At 104 years of age, Mae Irving considers herself extremely fortunate to still be alive.
"I think I've just been very lucky. I had a husband, but I don't think I had him long enough."
Her favourite memories in life include taking a ride on a hot air balloon and going down the Thompson River.
Now, she stays active in different ways at the South Granville Seniors Centre in Vancouver.
"I take exercises once a week. I play bingo. I walk ... when I can," said Irving. "They keep me busy, and I think that's the secret. As long as you move and work."
Community centres essential to seniors' health
Irving was front-and-centre during the reveal of the Columbia Institute's latest study.
The report surveyed eight community centres in the Lower Mainland — gauging municipalities' roles in maintaining seniors physical and mental wellness.
It determined that senior centre programs play a key role in keeping seniors healthy and independent. That includes providing them with opportunities for socializing, healthy meals and physical activity.
"[Seniors' centres] are absolutely essential in dealing with social isolation, which is a key issue for seniors wanting to live long and healthy lives," said Columbia Institute's executive director, Charlie Beresford.
"They also provide amazing programs for physical well-being. So there's two reasons why seniors' centres are really important."
One of the report's authors, Gloria Levi, says the need for intellectual stimulation at seniors' centres is essential for their overall happiness.
"That's where you have discussion groups and book clubs and lectures and all kinds of things that feed the brain, that feed the mind."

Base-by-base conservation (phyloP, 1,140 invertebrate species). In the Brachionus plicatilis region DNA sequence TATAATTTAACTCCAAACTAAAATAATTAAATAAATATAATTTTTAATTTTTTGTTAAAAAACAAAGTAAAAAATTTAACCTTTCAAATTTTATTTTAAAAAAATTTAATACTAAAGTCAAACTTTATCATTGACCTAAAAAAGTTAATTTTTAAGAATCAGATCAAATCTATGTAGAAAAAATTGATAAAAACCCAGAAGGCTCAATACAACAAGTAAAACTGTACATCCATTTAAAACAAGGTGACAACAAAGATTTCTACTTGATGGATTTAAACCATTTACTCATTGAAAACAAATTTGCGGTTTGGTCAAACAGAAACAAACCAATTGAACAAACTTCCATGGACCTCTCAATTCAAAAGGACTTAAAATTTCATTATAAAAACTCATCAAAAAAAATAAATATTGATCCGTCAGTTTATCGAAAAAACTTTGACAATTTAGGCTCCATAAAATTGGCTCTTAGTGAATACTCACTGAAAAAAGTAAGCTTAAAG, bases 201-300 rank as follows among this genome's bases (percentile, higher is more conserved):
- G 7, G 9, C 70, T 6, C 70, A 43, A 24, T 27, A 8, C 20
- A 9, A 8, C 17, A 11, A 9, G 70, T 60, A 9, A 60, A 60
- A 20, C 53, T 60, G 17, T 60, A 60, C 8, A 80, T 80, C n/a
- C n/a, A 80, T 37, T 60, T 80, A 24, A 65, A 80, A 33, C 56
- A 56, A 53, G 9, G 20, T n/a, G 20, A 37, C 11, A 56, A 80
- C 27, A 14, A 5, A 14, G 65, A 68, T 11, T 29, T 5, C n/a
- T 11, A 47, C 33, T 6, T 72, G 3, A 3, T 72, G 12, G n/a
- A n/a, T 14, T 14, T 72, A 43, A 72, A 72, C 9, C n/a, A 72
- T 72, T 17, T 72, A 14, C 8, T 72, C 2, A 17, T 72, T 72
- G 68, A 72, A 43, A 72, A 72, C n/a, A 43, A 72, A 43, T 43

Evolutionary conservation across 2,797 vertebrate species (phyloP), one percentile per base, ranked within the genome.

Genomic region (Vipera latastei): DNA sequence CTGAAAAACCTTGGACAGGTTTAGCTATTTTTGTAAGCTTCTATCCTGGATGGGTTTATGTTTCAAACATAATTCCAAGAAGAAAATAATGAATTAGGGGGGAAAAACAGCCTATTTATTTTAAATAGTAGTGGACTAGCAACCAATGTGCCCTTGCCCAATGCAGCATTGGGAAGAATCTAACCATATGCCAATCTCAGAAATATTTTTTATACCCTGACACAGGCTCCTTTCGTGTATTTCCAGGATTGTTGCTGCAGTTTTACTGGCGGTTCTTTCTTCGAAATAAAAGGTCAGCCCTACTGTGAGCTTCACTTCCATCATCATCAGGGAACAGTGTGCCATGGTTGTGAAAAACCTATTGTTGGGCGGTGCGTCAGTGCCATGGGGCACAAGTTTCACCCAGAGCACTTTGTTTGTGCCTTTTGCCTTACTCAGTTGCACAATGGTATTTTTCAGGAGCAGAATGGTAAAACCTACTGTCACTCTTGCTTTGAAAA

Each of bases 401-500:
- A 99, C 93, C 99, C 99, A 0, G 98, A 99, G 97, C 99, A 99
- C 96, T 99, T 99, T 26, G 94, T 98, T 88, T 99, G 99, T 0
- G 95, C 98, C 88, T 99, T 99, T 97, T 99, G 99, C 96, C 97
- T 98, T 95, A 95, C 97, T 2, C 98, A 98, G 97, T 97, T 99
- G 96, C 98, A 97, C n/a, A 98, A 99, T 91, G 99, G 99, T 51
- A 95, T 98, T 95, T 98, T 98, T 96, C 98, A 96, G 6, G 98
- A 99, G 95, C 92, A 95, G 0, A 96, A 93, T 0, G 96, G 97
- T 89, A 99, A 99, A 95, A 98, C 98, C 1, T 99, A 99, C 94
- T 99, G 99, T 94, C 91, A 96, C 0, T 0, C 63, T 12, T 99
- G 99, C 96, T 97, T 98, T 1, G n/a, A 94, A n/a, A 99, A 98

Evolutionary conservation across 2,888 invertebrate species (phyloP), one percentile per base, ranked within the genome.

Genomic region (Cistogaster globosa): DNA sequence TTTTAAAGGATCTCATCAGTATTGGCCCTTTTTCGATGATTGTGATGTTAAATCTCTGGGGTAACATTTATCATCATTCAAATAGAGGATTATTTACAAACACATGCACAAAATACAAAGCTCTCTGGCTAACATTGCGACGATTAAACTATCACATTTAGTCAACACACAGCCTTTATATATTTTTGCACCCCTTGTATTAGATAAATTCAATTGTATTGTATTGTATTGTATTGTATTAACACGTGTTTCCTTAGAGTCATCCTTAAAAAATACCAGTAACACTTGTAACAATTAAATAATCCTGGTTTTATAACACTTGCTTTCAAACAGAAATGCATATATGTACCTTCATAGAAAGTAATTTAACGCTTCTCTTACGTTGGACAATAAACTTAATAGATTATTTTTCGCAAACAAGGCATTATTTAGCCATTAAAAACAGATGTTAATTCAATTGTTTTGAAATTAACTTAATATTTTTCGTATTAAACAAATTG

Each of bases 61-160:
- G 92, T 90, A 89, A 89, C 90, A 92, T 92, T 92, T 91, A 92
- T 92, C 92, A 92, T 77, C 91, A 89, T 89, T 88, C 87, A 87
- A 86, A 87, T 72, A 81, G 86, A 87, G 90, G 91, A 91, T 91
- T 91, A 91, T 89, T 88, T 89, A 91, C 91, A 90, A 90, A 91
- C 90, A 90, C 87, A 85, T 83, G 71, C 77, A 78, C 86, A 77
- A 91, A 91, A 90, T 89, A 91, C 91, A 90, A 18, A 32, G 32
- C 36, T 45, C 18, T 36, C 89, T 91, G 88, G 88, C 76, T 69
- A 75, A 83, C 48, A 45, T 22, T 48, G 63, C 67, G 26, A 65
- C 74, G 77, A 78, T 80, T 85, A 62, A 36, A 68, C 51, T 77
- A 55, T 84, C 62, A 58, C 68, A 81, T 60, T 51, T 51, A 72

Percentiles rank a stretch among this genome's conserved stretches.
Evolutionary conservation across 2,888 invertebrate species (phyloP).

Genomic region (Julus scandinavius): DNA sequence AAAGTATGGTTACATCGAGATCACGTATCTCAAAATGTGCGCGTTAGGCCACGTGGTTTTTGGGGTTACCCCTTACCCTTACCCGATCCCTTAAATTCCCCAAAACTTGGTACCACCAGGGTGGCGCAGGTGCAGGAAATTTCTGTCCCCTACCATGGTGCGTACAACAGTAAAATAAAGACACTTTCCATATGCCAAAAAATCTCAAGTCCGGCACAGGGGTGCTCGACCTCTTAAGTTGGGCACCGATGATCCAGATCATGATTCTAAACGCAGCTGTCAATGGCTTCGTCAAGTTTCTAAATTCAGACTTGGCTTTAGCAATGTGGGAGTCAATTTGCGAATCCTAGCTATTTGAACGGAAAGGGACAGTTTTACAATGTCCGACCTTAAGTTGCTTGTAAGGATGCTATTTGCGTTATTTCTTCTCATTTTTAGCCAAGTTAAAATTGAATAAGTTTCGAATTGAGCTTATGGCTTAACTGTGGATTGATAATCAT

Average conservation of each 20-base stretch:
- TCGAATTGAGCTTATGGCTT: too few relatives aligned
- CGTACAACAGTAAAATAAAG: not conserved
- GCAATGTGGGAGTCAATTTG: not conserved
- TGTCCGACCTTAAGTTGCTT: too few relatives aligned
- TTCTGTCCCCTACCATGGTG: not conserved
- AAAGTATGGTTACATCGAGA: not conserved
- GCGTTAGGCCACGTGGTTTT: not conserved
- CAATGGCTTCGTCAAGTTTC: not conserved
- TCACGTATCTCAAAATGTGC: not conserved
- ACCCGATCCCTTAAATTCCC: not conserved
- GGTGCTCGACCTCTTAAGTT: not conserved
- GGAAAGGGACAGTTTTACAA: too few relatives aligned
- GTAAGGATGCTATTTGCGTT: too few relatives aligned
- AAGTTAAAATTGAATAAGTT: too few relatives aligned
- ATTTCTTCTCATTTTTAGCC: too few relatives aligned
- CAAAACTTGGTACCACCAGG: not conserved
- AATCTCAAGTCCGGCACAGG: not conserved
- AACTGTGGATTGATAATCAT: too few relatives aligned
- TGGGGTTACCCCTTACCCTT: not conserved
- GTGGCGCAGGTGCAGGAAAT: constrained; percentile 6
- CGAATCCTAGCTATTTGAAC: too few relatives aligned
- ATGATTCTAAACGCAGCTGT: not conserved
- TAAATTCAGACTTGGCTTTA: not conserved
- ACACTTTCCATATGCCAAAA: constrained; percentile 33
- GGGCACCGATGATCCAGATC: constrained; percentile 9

"One thing that nobody talks about, and I think is very important, is creativity."
Municipalities' role in seniors' centres
The new study also outlines the critical role municipalities play in keeping seniors' centres alive.
The report's co-author, Laura Kadowaki, says out of all the centres that were studied, only some were fully funded by their municipal government.
"The staff is paid for by the municipality. The municipality provides the building, and they also provide the annual budget."
Kadowaki says others were only partially funded.
"These are independent, non-profit societies that have close ties with the municipality. But they receive funding through a grant they apply for with the municipality. As a result they have to look for other sources of funding. "
As a result, Kadowaki says those centres don't flourish as much as those that are fully funded by municipalities.
She says they may have to look hard for grants from other organizations and resort to fundraising.
Kadowaki says some centres charged an annual membership fee ranging from $4 to $36, and in some cases also required seniors to pay out of pocket for some of the programs.
"It can be a barrier sometimes to low-income people, but I know they do try to set them as low as possible."
The report emphasizes the need for continued funding from municipal governments and says seniors programs should be recognized as an important part of the health-care continuum.